On the highway, the Geko actually recorded a better track than the GPSMAP 76S. The reason was that both units were laying flat on the dash. The Geko works better in that orientation (although the GPS 76 will accept an external antenna if needed whereas a Geko cannot).

Garmin claims that two AAA alkaline batteries can last up to twelve hours (on battery saver mode). For economy, however, I use NiMH rechargeable batteries. I know that NiMH power cells don't last as long as alkaline in GPS units, but the duration of my 600 mAh batteries was far shorter than I expected ― only 40 minutes set on standard mode in 32° F March weather. At 60° F (~16° C) the Geko ran just two hours in standard mode. It operated five and a half hours in battery saver mode with NiMH batteries on the warm dashboard of my car. [Note: Manufactures are  constantly improving the mAh rating of their cells. 800 mAh AAA cells are now available, which should provide better performance than I've listed here.]


Since the Geko has a port for an external power supply, an extra $29 cable will let you plug it into a 12-volt cigarette lighter receptacle. If you are away from your car for a long time, as on a camping trip, you can use the Geko and power cable with a portable 12-volt battery pack (relatively inexpensive at $30-$50).

For a much lighter external power source, online retailer CycoActive offers a 3-volt C-cell power kit for Geko 201 and eTrex GPS units. It is practical to carry in a GPS case or on a belt (or under your coat in the winter). The C-cell pack is said to last three times longer than AA batteries in an eTrex, and probably longer still in a Geko. You can wire the cable so the battery powers the Geko and the Geko sends GPS data to a PDA or PC. Check out the wiring diagram for a Garmin 17N (p. 9) if you want to know how to attach GPS wires from a CycoActive cable to a DB9 serial connector and a battery. A circuit continuity probe ($2) will help you tell which wire is which. (My battery box, which doesn't come with the kit, is a traveler's plastic soap box.)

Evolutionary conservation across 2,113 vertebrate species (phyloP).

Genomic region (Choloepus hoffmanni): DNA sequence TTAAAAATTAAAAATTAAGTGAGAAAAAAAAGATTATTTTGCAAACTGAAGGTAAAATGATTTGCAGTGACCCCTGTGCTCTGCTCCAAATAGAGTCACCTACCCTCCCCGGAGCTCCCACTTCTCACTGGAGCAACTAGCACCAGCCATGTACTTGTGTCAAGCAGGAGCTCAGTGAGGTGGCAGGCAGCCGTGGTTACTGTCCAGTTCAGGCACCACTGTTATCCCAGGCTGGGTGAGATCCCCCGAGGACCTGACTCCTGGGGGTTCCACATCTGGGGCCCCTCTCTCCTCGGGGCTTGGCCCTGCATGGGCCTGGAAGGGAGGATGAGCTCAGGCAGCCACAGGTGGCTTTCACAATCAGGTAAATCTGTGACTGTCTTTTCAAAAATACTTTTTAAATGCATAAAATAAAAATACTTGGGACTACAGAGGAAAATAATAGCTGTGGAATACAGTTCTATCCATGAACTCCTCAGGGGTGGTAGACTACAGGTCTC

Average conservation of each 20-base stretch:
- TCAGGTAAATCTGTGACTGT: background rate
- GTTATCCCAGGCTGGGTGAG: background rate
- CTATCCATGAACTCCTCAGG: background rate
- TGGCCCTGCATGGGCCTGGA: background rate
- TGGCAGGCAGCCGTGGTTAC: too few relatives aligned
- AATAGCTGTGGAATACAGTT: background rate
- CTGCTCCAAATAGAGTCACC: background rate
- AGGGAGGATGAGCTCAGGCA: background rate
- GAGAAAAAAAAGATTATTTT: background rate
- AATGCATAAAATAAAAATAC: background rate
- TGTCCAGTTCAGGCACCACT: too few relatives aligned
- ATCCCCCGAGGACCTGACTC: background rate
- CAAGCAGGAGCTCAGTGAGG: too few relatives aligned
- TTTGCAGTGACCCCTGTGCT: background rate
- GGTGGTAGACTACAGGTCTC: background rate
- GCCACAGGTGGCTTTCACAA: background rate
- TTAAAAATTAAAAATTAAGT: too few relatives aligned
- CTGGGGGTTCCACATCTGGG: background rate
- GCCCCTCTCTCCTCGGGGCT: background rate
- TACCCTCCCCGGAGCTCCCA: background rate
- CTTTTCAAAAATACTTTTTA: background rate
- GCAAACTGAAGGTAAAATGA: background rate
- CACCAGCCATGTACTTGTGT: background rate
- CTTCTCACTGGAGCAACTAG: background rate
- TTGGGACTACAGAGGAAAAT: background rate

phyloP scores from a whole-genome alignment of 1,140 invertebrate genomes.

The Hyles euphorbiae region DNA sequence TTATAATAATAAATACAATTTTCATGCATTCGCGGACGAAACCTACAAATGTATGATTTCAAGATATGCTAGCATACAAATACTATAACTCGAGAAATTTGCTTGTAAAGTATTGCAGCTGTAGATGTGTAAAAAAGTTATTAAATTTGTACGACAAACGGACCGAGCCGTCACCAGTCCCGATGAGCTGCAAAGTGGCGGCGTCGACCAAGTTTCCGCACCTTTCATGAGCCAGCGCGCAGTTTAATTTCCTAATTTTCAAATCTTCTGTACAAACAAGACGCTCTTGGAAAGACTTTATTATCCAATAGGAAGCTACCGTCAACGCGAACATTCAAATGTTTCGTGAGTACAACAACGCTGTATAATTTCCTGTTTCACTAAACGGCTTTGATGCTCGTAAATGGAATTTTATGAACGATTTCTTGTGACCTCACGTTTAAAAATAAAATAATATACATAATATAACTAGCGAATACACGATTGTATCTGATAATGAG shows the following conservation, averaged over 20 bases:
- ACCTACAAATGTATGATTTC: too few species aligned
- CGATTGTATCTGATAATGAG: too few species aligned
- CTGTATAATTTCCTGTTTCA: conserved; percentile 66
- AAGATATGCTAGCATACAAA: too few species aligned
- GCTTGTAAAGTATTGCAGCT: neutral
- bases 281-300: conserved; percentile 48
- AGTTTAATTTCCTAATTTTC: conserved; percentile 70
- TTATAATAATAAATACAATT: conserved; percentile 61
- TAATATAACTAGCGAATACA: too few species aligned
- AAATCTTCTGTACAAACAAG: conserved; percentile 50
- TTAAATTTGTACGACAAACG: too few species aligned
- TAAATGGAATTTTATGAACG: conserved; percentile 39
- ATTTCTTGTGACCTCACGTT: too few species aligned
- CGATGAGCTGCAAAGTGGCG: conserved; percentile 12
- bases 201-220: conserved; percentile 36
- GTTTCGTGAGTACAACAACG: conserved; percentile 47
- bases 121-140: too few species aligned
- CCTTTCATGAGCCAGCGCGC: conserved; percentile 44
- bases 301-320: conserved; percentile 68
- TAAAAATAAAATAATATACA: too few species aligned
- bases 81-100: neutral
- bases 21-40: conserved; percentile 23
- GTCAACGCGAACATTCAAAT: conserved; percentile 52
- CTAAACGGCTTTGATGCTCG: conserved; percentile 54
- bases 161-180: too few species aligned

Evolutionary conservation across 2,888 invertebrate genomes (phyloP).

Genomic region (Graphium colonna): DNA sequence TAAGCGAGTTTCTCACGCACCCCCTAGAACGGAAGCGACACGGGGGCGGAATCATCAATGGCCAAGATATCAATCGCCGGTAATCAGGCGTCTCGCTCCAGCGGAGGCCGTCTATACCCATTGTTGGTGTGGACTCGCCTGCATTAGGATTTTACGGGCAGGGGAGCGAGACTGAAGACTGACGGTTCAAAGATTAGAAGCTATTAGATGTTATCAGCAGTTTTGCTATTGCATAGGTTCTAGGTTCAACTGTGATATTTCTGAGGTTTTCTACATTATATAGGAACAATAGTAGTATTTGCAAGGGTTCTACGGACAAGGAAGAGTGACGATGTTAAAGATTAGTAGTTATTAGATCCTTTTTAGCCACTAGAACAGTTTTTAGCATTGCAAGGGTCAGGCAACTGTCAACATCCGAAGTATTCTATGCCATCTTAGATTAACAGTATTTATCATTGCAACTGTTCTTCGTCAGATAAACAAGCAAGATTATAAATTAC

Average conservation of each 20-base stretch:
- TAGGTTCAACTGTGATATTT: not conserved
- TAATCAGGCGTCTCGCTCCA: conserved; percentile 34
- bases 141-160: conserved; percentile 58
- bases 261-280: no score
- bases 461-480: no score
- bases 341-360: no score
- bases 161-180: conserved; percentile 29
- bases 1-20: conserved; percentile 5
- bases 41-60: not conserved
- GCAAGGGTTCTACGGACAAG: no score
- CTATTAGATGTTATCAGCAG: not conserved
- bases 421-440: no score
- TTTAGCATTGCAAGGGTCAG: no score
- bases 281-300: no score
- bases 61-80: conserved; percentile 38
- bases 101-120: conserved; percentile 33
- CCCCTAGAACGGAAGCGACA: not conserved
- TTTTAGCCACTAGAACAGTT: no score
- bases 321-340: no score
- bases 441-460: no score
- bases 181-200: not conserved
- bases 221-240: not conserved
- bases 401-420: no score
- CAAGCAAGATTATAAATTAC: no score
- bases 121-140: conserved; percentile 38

I've found that the watertight Geko serves as an external GPS antenna for a navigation program that I use on my iPAQ Pocket PC (Vito Navigator). I've mounted the Geko on a 2.5' wooden pole attached to a backpack. Using a PC interface cable with 12-volt cigarette lighter adapter or the C-cell setup described above, the Geko draws power from a battery in the backpack and sends spatial data to the iPAQ.

With the Geko used as an external GPS antenna, I can use the iPAQ for both forest inventory collection and real-time mapping without juggling both a GPS unit and the iPAQ data recorder. Another advantage to putting the Geko on the pole is that I no longer need to worry about keeping it oriented for good signal reception. The horizontal mount on the pole is optimal and hands-free.

The "Geko on a pole" approach (about $200 including the GPS, cables and an external battery) works like commercial GPS antenna/backpack setups that cost considerably more. As shown in the photo, the construction is simple. The Geko attaches to a plastic switch plate with a screw (meant for a bicycle handlebar mount) and a rubber band. Hot glue and another screw attach the plate to the pole. Remove the screw and the rubber band to use the Geko solo.